A Matter of Trust

At the end of January, in partnership with the FT, Edelman launched their 2011 Trust Barometer which analyses how the world’s citizens view and of course trust their governments, businesses and media organisations.

According to the Edelman Barometer; “In a year marred by corporate crises and financial turmoil for European governments, trust in business and government showed marked resilience. Trust in business saw a two-point global increase, surging in Brazil, rising in Germany, and holding steady in China and India. In the UK, trust in business remained stable at 44 percent. In the Trust composite score, an average of a country’s trust in all four institutions (business, government, NGOs, and media), the U.S. fell to fourth from the bottom, while three years ago, it was in the top four. The UK ranks second from the bottom, jointly with Russia and ahead of Ireland.” The 8 page executive summary can be found here: http://edelmaneditions.com/wp-content/uploads/2011/02/trust-executive-summary-final.pdf

There are a number of interesting findings in the survey;
Firstly that UK-business trust remained stable, you might have expected the tail-end of the financial crisis and the BP oil spill, to name just a few examples, to have knocked people’s trust in business but it would appear not (the US on the other hand, dropped down 8 points after a 18 point spike last year).
Secondly is that government trust has remained low in the UK and US, a factor which leaves both countries languishing at the bottom of the index (Brazil is now at the top of the index having shot up from position 8 last year) next to Russia.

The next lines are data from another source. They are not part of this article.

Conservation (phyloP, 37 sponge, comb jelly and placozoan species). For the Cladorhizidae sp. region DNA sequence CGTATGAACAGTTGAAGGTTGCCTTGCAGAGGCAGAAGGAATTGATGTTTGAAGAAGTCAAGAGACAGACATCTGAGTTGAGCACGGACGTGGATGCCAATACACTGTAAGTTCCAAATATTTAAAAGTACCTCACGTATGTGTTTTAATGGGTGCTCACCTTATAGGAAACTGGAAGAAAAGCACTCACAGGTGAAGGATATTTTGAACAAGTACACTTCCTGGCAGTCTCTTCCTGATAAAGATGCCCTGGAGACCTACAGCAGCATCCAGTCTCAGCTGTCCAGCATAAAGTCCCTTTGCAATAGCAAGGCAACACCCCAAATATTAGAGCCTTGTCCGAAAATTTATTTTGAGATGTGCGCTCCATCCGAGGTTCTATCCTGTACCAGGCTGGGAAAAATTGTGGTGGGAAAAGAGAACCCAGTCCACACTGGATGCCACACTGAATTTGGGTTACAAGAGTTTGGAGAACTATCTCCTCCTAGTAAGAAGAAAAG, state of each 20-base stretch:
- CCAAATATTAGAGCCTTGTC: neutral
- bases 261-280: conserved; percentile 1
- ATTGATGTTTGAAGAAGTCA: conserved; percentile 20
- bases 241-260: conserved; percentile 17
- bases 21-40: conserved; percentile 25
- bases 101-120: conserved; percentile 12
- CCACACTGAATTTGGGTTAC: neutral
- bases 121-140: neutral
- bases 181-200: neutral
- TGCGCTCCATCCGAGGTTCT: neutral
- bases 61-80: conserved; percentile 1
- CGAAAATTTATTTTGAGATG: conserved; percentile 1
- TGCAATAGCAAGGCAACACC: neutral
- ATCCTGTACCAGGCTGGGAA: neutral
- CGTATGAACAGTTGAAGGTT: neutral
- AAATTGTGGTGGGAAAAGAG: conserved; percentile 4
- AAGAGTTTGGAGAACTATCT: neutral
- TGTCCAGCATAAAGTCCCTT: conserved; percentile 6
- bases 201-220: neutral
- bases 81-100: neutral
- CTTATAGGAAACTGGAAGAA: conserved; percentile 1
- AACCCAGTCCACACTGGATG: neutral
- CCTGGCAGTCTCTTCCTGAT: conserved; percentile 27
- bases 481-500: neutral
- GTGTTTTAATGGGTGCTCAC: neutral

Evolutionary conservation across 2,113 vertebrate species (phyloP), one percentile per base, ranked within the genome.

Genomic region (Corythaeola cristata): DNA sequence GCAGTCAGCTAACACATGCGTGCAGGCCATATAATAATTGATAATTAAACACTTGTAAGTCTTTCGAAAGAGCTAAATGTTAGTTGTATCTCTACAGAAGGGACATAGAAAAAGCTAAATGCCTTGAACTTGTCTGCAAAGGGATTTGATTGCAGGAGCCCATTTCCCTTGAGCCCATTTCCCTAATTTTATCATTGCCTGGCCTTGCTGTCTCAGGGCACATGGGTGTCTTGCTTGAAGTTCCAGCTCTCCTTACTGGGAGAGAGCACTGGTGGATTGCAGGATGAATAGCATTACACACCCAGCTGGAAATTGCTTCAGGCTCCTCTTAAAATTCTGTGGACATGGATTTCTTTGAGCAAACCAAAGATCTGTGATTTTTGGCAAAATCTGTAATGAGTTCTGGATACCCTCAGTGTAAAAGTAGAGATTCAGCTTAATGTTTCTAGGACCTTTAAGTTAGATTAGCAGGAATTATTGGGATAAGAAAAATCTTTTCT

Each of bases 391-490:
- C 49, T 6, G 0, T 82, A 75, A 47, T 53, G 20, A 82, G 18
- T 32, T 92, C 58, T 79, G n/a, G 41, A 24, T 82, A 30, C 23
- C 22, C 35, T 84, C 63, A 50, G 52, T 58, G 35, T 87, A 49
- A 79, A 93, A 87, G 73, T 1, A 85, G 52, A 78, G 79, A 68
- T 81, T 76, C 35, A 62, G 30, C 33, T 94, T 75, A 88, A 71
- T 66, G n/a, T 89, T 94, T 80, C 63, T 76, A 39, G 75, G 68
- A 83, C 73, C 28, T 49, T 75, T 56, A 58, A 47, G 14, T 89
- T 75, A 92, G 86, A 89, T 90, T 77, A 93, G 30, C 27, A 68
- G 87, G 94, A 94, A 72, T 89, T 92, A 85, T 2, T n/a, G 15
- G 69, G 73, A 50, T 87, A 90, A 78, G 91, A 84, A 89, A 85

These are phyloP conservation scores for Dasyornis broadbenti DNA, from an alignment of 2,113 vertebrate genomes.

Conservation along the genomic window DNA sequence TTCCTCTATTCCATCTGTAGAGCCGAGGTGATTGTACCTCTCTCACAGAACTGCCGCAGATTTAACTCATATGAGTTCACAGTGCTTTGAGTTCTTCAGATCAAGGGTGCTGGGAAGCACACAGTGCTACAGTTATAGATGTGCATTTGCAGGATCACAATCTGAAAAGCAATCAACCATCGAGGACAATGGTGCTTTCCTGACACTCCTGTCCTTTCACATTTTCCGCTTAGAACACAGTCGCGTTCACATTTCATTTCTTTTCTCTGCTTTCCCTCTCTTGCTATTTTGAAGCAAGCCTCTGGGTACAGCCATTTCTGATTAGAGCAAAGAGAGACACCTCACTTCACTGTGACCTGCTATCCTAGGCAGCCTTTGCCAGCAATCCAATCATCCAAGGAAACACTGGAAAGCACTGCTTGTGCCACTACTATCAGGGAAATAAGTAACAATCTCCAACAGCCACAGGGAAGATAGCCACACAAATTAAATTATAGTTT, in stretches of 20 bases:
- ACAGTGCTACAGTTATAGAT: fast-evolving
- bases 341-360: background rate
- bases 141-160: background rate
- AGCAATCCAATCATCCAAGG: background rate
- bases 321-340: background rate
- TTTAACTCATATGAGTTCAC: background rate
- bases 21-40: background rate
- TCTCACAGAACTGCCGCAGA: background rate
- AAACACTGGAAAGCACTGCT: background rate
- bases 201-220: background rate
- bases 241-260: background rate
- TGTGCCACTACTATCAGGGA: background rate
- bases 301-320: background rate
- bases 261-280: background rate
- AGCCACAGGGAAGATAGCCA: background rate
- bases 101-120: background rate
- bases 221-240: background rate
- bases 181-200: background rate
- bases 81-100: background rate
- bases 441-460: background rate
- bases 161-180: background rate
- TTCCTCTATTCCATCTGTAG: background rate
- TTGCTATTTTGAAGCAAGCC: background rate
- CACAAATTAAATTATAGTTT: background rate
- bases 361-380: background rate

Thirdly, trust in the media crept up slightly on the year but had a big drop in the UK and US, with the report stating that people now need to hear something six or more times to believe it – no wonder the 24 hour News channels seem to repeat headlines parrot fashion some days!
The way that company spokespeople are now being viewed and trusted by the public is also interesting. “Trust in all credentialed spokespeople is higher this year, signalling a desire for authority and accountability… CEOs are now in the top tier of trustworthy spokespeople”. This would suggest that it’s more important than ever to make sure your CEO is both authoritative and a good communicator. But the Edelman research went on to ask who should speak for a company in a challenging time and the conclusion is that a number of spokespeople from the CEO to Chairman and other relevant technical experts all have a role during a crisis.
Finally, the barometer looked at “whether trust can diminish the impact bad news has on a company. The answer is yes. 57 percent will believe negative information about a company they do not trust after hearing it just once or twice. When a company is trusted however, only 25 percent will believe negative news after hearing it once or twice”. The suggestion is that a company would do well to build up their ‘trust bank account’ in the good times so they can make the most of it during difficult/crisis times.

While there are of course many different reasons why companies and national governments may go up or down in popularity, it is important to realise the value of trust. It is not something that can be created overnight, though it can be lost even more swiftly. Working on both your communicators and your reputation during the good times, can do wonders to shield you during the bad times and all companies and governments would do well to remember this.

Will Edwards – www.bluewoodtraining.co.uk – February 2011

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